Created by Jonathon Nolan and Lisa Joy, Westworld is a series that I have been invested in right from the beginning.
As soon as it started airing I was hooked.
I loved season one and, even though season two gets a lot of criticism, I personally think it is just as good as the first with some of the show’s best episodes.
And now we have season three, which was… okay?
I put a question mark there because I am genuinely unsure of how to feel about this season.
It certainly wasn’t bad but, unlike the other two seasons, there were very little standout moments that had me on the edge of my seat.
Season three honestly feels like an entirely different show and that is not exactly a good thing.
The story picks up with the setting changing from the titular Westworld park to the outside world, where Dolores Abernathy (Evan Rachel Wood) is beginning her plans to take over all of humanity with a Host Charlotte Hale (Tessa Thomspon) at her side.
Enter Aaron Paul’s character, Caleb Nichols, who is recruited by Dolores to help with her revolution.
However, at the same time, the mysterious Engerraund Serac (Vincent Cassel) revives Maeve (Thandie Newton) with the intention of using her to take down Dolores… oh, and Bernard (Jeffrey Wright) and William (Ed Harris) are in this season too but they really don’t matter.
I’ll start by saying that I liked the roles Dolores, Charlotte, Caleb and Maeve had in this season.
While their stories aren’t anything spectacular they are still enjoyable, with Caleb being a welcome addition to the cast.
There are also a few surprise returns from minor characters that are well used.
But then there are Bernard and William who, as I said, don’t really matter.
They honestly felt like afterthoughts this season, which is such a shame because they are among the series’ best characters.
I especially don’t like how William’s story appeared to end.
Thankfully, there is one great scene with Bernard in the final episode, although I wish this scene had more build up to it happening.
Then there is the action, which seems to fluctuate in quality across the season.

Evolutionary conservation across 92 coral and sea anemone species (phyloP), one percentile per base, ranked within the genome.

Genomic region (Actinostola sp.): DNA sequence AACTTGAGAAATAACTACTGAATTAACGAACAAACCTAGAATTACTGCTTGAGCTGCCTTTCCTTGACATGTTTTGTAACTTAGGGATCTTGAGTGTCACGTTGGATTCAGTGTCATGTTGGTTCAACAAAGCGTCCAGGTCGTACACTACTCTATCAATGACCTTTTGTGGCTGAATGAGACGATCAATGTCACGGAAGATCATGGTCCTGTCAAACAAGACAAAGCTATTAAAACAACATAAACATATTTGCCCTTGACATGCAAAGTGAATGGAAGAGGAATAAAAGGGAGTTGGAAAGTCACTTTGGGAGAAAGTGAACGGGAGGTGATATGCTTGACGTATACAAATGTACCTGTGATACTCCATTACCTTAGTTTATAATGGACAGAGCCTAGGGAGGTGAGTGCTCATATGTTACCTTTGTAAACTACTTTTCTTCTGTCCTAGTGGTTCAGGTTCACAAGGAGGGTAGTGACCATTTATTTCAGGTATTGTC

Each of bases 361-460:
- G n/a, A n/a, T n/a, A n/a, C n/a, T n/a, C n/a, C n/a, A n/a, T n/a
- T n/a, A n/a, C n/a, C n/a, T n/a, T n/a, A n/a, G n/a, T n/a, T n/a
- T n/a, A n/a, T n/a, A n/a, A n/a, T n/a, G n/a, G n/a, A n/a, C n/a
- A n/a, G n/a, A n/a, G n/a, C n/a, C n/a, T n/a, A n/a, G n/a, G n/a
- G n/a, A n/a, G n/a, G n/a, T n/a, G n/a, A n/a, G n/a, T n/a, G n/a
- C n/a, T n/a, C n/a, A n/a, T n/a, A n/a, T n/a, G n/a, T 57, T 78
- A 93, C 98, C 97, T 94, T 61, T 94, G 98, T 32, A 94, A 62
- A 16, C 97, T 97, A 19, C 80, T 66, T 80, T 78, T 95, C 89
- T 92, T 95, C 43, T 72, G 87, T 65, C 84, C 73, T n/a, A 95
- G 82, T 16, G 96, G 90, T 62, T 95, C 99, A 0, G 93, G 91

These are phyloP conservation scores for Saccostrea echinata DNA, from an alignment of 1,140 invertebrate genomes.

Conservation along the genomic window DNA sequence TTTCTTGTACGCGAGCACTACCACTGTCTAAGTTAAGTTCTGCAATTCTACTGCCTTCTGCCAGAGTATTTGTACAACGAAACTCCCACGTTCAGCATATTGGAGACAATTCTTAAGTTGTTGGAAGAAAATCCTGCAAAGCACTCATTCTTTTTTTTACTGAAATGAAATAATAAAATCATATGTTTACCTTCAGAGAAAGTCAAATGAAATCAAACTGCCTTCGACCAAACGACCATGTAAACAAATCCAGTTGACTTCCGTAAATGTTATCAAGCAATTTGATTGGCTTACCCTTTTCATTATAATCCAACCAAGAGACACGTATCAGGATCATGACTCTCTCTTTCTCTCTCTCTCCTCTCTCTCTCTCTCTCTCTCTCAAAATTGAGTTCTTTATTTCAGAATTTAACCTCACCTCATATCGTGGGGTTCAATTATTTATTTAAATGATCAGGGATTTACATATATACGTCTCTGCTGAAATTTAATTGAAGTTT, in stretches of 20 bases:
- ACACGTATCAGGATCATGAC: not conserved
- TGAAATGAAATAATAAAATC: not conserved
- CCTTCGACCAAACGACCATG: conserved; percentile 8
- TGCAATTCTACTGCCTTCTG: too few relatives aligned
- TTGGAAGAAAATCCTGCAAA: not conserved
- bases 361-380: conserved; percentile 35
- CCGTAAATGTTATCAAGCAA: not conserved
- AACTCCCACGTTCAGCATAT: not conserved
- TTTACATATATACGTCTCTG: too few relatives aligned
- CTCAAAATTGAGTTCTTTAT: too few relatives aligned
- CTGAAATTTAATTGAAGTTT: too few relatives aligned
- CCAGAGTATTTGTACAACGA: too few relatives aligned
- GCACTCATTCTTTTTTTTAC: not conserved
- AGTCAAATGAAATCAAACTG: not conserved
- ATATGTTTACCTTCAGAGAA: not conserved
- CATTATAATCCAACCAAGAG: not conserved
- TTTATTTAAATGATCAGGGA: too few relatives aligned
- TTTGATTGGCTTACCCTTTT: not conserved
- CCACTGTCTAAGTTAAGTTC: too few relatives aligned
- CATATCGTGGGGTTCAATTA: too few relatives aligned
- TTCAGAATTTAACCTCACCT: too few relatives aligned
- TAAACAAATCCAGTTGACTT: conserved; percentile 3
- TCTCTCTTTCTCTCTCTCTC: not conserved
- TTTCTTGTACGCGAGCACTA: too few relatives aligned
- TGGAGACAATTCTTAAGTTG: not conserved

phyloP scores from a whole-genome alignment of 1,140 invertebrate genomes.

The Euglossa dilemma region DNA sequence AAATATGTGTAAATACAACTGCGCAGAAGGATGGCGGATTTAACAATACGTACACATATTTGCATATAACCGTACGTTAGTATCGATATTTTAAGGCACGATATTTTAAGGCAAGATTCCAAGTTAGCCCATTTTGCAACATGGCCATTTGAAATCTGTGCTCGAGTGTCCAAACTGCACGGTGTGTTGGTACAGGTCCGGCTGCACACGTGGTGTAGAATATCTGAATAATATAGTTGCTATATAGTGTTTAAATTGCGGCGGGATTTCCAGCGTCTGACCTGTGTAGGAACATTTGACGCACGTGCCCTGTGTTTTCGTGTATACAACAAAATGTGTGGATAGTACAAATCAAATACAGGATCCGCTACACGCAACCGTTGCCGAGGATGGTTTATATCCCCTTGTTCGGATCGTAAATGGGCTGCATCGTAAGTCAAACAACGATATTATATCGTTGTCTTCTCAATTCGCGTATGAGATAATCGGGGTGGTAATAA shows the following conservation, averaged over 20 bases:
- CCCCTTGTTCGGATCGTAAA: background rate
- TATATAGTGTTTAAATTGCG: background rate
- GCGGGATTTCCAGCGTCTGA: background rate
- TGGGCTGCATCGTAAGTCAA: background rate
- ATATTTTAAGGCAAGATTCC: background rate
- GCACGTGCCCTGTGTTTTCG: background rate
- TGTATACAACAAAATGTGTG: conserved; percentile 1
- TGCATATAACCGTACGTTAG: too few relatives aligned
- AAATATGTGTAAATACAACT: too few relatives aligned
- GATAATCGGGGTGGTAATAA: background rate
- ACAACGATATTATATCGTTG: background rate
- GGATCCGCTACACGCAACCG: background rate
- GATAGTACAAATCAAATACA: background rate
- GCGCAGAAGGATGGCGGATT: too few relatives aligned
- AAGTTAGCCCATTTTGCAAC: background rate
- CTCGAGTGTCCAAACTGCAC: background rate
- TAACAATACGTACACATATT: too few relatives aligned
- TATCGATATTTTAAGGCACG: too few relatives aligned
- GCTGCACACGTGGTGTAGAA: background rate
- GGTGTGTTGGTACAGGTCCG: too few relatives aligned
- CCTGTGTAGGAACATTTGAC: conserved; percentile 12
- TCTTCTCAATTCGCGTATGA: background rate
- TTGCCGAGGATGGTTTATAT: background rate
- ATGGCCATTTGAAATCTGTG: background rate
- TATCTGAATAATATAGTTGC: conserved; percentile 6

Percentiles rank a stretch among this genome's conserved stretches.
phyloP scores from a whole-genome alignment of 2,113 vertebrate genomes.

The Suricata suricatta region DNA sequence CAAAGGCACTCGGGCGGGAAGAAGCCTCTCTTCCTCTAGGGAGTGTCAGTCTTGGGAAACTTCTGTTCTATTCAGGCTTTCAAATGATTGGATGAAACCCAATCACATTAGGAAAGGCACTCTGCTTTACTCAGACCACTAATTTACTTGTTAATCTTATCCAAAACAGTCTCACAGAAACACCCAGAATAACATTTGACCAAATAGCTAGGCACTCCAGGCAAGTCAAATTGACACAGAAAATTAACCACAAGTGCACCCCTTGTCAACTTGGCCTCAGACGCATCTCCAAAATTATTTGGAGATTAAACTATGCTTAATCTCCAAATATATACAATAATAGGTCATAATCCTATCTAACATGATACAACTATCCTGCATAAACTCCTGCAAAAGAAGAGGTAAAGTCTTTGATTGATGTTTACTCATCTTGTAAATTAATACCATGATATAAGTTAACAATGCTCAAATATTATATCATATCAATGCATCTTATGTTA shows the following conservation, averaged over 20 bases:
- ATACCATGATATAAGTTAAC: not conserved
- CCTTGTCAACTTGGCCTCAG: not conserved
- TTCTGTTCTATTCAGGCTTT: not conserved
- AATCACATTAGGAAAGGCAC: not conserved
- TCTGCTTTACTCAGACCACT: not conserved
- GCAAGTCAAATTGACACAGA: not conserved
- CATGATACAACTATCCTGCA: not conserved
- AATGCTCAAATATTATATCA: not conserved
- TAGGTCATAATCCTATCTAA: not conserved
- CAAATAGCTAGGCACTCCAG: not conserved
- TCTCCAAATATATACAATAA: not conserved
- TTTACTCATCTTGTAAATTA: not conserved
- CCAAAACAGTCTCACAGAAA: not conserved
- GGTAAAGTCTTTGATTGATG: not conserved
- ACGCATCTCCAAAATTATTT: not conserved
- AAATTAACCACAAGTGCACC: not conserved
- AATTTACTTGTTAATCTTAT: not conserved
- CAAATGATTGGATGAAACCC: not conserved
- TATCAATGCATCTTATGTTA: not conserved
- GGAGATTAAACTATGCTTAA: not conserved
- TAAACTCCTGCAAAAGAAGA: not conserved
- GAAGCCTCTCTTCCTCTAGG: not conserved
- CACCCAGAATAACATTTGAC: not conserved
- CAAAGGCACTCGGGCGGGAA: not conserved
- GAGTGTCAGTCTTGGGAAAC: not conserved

For example, there are some fights that are very good in the final few episodes.
However, there is a fight with Ashely Stubbs (Luke Hemsworth) in the second episode that was just atrocious in quality.
One thing I can definitely praise the season for though is Ramin Djawadi’s score because it is amazing, as always.
Along with this, the CGI is also well done.
The season is surprisingly short too, with only eight episodes compared to the original two seasons’ ten each.
I actually got to the final episode not realizing it was the finale so I was pretty surprised when I learnt that it was over.
All in all though, season three is still pretty good overall.
But, with its story having almost no epic moments, some characters being mishandled, and a few action sequences being laughable, it does fall miles short of the first two seasons.
After Watchmen‘s biggest twist yet in Episode Seven, Episode Eight “A God Walks Into Abar” sets about explaining that twist, starting off with the great pun of a title.
This pun comes from the beginning of the episode when Dr Manhattan both walks into a bar and walks into Abar with the intention of starting a relationship with her, which he already knows will happen because of his ability to see the past, present and future simultaneously.
Nicole Kassel returns to direct “A God Walks Into Abar”, which is almost entirely from Dr Manhattan’s point of view across time.
Yahya Abdul-Mateen II does a fantastic job as the character, portraying a perfect mixture of uncaring and caring that creates that enigma that is Dr Manhattan.
Although, I will say the effects and makeup do make him look a little cheesy, which did draw me out of the scene on a few occasions.
These moments are relatively minor, though, and the scenes with Dr Manhattan’ first meeting with Angela are amazingly shot through how it avoids showing his face.
Mateen II and Regina King have great chemistry throughout the episode and it was very investing to watch Angela go from skeptical but interested in Dr Manhattan to in love with him as time passed.
Dr Manhattan’s love for Angela is also brilliantly portrayed through how he experiences time.
The moment he falls in love with her is when she tries to save him from the Seventh Kalvary many years after the get together.
However, because Dr Manhattan experiences time simultaneously, he was already in love with Angela when he met her because he knew of this moment.
Sadly, Dr Manhattan also seems to know of his imminent capture, which he allows to happen, either because he is a victim to time or because he has some other plan.
I guess we will just have to wait and see which one it is.
He did say that Angela had to remember he could walk on water so that has to be important.
“A God Walks Into Abar” also goes about explaining many of the mysteries surrounding both Dr Manhattan and Ozymandias and Will.